What is a declaratory judgement?
A declaratory judgment in a personal injury action bought by an insurance company or an insured, to determine the rights and obligations of the parties when someone is injured in a personal injury case.
For example, if there is a trip and fall in front of a home, and the resident does not live in the apartment, then this may have violated the insurance policy that was originally written by the insurance company. This may happen in the sense that when the original insurance policy was written, the language of the agreement said that the person who is insured must actually live in the home.
If the person did not live in the home, and the plain meaning of the language was such that the insured had to live in the home, and did not, then the insurance company can bring an entirely different case against the home owner. That’s right – the insurance company can sue their own insured.
The insurance company brings the action called a declaratory judgment or DJ action for short, to determine the rights of the parties. The insurance company wants to know if they do or do not have a duty to defend, and/or insure the person with exposure to liability because of an accident. If the contract for insurance is not abided by, then the Court may let the insurance company out of the case – having to defend and cover the homeowner in front of whose property, for example, someone sustained a personal injury.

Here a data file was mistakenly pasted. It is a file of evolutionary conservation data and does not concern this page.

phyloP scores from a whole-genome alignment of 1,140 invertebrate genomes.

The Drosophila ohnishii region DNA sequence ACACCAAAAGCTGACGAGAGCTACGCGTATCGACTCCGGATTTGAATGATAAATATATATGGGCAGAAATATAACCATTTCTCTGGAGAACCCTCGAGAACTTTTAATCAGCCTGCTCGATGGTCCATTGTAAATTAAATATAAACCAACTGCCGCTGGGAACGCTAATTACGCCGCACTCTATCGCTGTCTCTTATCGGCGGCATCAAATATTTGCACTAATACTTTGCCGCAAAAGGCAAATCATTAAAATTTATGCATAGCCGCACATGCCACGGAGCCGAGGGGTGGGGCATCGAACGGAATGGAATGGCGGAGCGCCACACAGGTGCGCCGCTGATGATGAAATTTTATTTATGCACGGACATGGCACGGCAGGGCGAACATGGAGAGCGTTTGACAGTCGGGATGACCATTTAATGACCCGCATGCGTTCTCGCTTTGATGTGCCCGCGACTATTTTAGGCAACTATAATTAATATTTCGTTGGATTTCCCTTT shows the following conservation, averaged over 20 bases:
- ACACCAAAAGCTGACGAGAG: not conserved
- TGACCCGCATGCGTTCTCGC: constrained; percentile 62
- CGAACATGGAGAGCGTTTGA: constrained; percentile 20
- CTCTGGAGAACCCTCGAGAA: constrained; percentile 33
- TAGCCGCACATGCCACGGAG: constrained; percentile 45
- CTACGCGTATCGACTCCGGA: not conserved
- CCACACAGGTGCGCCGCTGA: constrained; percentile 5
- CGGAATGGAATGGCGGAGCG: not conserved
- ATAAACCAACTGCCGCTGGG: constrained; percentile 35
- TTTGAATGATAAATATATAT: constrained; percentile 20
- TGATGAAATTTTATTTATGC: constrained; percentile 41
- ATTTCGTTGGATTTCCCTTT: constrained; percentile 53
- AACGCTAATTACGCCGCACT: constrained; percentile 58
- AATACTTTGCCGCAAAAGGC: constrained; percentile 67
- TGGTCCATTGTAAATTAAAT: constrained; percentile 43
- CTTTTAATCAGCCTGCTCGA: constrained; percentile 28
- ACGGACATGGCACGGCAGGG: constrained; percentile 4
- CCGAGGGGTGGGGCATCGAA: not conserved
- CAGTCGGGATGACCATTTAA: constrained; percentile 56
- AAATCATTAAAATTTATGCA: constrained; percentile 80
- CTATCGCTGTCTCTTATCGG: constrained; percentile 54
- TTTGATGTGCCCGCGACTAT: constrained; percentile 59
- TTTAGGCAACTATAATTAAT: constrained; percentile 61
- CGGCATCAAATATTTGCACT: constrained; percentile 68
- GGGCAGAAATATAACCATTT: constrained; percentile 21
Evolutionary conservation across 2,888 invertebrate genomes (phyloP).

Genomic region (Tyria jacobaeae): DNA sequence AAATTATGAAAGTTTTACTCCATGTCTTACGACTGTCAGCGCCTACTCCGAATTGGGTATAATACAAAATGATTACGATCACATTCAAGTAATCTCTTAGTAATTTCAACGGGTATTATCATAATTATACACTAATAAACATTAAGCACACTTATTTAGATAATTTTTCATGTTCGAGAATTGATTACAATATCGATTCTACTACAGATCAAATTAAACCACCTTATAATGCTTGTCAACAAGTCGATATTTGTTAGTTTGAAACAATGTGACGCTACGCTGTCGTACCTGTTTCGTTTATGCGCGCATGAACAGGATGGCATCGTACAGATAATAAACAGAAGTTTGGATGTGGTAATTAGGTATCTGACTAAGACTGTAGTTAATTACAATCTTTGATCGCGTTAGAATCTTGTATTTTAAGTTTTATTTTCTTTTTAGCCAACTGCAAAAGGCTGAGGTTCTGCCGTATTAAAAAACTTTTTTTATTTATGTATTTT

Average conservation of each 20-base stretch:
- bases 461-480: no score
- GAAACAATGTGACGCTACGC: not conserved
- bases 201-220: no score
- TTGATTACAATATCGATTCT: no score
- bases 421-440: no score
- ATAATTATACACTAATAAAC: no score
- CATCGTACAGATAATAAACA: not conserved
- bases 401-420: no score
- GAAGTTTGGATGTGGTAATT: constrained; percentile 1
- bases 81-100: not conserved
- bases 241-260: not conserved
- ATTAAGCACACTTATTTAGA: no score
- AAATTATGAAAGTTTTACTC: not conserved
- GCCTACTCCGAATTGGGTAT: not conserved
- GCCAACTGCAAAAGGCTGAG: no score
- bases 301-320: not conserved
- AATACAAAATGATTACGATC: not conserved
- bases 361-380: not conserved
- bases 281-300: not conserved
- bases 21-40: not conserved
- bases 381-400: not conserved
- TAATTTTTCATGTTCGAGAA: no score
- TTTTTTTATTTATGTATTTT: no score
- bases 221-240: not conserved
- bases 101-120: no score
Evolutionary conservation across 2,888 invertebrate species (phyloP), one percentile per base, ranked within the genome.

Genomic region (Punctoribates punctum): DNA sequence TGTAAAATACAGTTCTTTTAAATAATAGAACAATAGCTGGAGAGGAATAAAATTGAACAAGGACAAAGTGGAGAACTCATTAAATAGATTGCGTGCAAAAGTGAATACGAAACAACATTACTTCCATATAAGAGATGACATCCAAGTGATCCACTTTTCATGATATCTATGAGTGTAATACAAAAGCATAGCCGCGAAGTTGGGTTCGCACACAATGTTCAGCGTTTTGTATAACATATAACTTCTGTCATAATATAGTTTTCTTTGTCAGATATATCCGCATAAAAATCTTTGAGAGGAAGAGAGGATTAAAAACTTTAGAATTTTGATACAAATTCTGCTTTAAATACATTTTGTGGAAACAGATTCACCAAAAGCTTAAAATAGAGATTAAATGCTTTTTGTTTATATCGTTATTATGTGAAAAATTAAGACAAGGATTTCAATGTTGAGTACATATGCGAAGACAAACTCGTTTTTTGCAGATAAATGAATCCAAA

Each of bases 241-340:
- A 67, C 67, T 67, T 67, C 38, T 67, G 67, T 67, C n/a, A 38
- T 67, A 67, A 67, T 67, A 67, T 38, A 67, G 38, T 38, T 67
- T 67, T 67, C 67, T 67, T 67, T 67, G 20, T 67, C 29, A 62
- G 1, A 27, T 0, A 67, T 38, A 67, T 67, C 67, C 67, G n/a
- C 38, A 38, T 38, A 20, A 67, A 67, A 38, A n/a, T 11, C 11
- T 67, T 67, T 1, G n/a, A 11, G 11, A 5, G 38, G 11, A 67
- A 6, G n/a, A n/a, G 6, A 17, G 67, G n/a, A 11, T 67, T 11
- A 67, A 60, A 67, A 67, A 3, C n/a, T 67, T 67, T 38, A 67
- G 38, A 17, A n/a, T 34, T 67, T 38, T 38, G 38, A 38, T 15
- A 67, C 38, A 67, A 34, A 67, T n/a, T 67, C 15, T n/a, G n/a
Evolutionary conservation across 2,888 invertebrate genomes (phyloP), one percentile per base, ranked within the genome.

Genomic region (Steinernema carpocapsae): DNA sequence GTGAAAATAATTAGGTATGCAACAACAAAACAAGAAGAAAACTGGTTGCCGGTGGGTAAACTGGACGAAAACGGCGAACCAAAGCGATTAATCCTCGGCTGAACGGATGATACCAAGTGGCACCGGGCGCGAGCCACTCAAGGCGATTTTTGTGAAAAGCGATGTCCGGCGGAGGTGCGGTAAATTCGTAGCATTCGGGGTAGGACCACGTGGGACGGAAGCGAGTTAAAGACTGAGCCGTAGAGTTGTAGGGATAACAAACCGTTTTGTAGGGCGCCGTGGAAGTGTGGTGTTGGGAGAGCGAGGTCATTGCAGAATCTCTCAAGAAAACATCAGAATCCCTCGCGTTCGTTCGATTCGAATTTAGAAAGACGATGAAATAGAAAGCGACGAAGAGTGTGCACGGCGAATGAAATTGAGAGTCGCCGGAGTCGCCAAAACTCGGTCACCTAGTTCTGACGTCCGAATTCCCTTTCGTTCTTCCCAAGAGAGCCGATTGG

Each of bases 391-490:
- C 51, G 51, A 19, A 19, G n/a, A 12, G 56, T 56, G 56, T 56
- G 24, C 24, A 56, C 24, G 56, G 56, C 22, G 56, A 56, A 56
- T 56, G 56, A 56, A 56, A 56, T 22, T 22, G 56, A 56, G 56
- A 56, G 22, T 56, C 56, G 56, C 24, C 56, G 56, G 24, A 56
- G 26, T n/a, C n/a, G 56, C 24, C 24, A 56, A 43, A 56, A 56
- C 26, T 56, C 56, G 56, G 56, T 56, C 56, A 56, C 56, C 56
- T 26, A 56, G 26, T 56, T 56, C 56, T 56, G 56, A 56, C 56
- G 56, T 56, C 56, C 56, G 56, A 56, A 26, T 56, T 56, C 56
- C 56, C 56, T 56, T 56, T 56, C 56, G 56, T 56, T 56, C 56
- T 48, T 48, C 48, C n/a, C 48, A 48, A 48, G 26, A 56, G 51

This would be a separate case from the underlying personal injury action, and the insurance company will typically ask the Court to determine the rights of the parties. The insured (generally a large building represented by counsel), may also bring a declaratory judgment action to enforce and or apportion the responsibility among multiple carriers depending on time on the risk of the policy.
Some of this is complex, but what you need to know is that sometimes a personal injury case can start out seeming to have an insurance policy to cover the insured, but later there is a decision of the Court that in effect nullifies insurance coverage altogether.
This makes a case far less attractive to a lawyer
At best, you will get a judgment against the home owner that may never yield any monetary award. At the same time, a lawyer is not interested in trying a case that is expensive to try, and has no award for their time, significant amount financed, time, and effort.
For a free consultation, contact the office of Personal Injury Attorney Manuel Moses, Esq. 236 West 26th Street Suite 303, New York, New York 10001. (212) 736-2624 Extension 11.
Nothing in this blog is intended to be formal legal advice you are urged to consult a qualified attorney for guidance of your construction accident or personal injury case.